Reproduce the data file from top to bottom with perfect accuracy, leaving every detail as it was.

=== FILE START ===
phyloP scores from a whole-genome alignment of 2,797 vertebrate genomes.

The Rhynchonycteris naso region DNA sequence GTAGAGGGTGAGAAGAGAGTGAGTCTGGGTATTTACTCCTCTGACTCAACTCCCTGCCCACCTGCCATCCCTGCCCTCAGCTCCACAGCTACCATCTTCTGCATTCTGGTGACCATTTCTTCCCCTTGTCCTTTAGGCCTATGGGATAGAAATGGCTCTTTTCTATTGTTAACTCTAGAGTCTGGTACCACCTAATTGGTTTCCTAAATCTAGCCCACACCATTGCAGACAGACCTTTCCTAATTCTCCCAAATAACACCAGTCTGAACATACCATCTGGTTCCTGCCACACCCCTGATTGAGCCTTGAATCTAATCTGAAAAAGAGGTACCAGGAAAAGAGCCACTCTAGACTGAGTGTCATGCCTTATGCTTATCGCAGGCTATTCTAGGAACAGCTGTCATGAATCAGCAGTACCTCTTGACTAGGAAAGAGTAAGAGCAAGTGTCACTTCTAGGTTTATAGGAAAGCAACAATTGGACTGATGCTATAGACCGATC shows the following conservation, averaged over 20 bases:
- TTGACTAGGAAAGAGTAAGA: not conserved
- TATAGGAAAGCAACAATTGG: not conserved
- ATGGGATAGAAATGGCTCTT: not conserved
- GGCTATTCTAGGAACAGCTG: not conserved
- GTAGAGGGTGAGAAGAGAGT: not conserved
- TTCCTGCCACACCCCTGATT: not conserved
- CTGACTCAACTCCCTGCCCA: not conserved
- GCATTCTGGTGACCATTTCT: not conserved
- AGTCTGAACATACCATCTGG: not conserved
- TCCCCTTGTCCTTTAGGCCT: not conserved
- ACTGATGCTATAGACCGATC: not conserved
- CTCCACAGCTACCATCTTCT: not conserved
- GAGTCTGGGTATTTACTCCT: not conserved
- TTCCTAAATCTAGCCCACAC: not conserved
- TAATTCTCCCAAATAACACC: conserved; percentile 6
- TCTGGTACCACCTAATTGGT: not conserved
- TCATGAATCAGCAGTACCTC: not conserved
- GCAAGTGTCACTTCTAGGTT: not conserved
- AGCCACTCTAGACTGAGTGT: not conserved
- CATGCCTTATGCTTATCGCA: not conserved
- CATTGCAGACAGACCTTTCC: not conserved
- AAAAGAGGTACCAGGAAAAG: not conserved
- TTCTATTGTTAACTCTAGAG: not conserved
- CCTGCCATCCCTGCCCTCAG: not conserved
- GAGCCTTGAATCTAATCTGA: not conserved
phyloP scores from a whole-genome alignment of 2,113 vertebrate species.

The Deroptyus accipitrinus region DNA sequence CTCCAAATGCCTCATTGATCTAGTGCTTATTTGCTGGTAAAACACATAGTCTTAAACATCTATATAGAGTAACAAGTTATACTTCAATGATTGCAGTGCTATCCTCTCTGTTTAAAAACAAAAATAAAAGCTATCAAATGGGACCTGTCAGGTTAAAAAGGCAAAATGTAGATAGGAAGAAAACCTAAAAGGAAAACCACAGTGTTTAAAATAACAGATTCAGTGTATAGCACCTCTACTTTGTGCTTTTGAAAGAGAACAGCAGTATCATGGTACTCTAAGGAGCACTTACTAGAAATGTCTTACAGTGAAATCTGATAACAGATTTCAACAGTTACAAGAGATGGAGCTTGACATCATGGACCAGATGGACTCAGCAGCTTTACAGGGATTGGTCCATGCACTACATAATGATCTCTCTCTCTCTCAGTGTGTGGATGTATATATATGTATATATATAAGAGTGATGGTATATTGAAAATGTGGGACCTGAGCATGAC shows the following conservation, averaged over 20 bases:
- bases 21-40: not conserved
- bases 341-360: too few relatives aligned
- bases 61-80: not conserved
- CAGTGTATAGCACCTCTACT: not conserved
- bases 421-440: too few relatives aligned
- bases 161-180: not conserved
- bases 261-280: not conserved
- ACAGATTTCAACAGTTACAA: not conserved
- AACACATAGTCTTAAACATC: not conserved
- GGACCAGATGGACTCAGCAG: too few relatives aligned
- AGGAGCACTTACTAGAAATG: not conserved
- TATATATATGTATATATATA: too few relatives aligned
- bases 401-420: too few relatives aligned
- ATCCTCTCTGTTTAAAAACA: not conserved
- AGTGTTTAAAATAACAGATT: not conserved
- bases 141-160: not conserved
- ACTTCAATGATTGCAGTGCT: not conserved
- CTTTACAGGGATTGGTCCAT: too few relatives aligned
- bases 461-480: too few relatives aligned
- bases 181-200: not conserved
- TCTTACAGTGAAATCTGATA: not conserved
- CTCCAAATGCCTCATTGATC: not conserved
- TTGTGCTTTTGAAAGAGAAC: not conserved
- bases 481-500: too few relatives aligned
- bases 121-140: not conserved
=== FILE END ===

phyloP scores from a whole-genome alignment of 2,797 vertebrate genomes.

The Rhynchonycteris naso region DNA sequence GTAGAGGGTGAGAAGAGAGTGAGTCTGGGTATTTACTCCTCTGACTCAACTCCCTGCCCACCTGCCATCCCTGCCCTCAGCTCCACAGCTACCATCTTCTGCATTCTGGTGACCATTTCTTCCCCTTGTCCTTTAGGCCTATGGGATAGAAATGGCTCTTTTCTATTGTTAACTCTAGAGTCTGGTACCACCTAATTGGTTTCCTAAATCTAGCCCACACCATTGCAGACAGACCTTTCCTAATTCTCCCAAATAACACCAGTCTGAACATACCATCTGGTTCCTGCCACACCCCTGATTGAGCCTTGAATCTAATCTGAAAAAGAGGTACCAGGAAAAGAGCCACTCTAGACTGAGTGTCATGCCTTATGCTTATCGCAGGCTATTCTAGGAACAGCTGTCATGAATCAGCAGTACCTCTTGACTAGGAAAGAGTAAGAGCAAGTGTCACTTCTAGGTTTATAGGAAAGCAACAATTGGACTGATGCTATAGACCGATC shows the following conservation, averaged over 20 bases:
- TTGACTAGGAAAGAGTAAGA: not conserved
- TATAGGAAAGCAACAATTGG: not conserved
- ATGGGATAGAAATGGCTCTT: not conserved
- GGCTATTCTAGGAACAGCTG: not conserved
- GTAGAGGGTGAGAAGAGAGT: not conserved
- TTCCTGCCACACCCCTGATT: not conserved
- CTGACTCAACTCCCTGCCCA: not conserved
- GCATTCTGGTGACCATTTCT: not conserved
- AGTCTGAACATACCATCTGG: not conserved
- TCCCCTTGTCCTTTAGGCCT: not conserved
- ACTGATGCTATAGACCGATC: not conserved
- CTCCACAGCTACCATCTTCT: not conserved
- GAGTCTGGGTATTTACTCCT: not conserved
- TTCCTAAATCTAGCCCACAC: not conserved
- TAATTCTCCCAAATAACACC: conserved; percentile 6
- TCTGGTACCACCTAATTGGT: not conserved
- TCATGAATCAGCAGTACCTC: not conserved
- GCAAGTGTCACTTCTAGGTT: not conserved
- AGCCACTCTAGACTGAGTGT: not conserved
- CATGCCTTATGCTTATCGCA: not conserved
- CATTGCAGACAGACCTTTCC: not conserved
- AAAAGAGGTACCAGGAAAAG: not conserved
- TTCTATTGTTAACTCTAGAG: not conserved
- CCTGCCATCCCTGCCCTCAG: not conserved
- GAGCCTTGAATCTAATCTGA: not conserved
phyloP scores from a whole-genome alignment of 2,113 vertebrate species.

The Deroptyus accipitrinus region DNA sequence CTCCAAATGCCTCATTGATCTAGTGCTTATTTGCTGGTAAAACACATAGTCTTAAACATCTATATAGAGTAACAAGTTATACTTCAATGATTGCAGTGCTATCCTCTCTGTTTAAAAACAAAAATAAAAGCTATCAAATGGGACCTGTCAGGTTAAAAAGGCAAAATGTAGATAGGAAGAAAACCTAAAAGGAAAACCACAGTGTTTAAAATAACAGATTCAGTGTATAGCACCTCTACTTTGTGCTTTTGAAAGAGAACAGCAGTATCATGGTACTCTAAGGAGCACTTACTAGAAATGTCTTACAGTGAAATCTGATAACAGATTTCAACAGTTACAAGAGATGGAGCTTGACATCATGGACCAGATGGACTCAGCAGCTTTACAGGGATTGGTCCATGCACTACATAATGATCTCTCTCTCTCTCAGTGTGTGGATGTATATATATGTATATATATAAGAGTGATGGTATATTGAAAATGTGGGACCTGAGCATGAC shows the following conservation, averaged over 20 bases:
- bases 21-40: not conserved
- bases 341-360: too few relatives aligned
- bases 61-80: not conserved
- CAGTGTATAGCACCTCTACT: not conserved
- bases 421-440: too few relatives aligned
- bases 161-180: not conserved
- bases 261-280: not conserved
- ACAGATTTCAACAGTTACAA: not conserved
- AACACATAGTCTTAAACATC: not conserved
- GGACCAGATGGACTCAGCAG: too few relatives aligned
- AGGAGCACTTACTAGAAATG: not conserved
- TATATATATGTATATATATA: too few relatives aligned
- bases 401-420: too few relatives aligned
- ATCCTCTCTGTTTAAAAACA: not conserved
- AGTGTTTAAAATAACAGATT: not conserved
- bases 141-160: not conserved
- ACTTCAATGATTGCAGTGCT: not conserved
- CTTTACAGGGATTGGTCCAT: too few relatives aligned
- bases 461-480: too few relatives aligned
- bases 181-200: not conserved
- TCTTACAGTGAAATCTGATA: not conserved
- CTCCAAATGCCTCATTGATC: not conserved
- TTGTGCTTTTGAAAGAGAAC: not conserved
- bases 481-500: too few relatives aligned
- bases 121-140: not conserved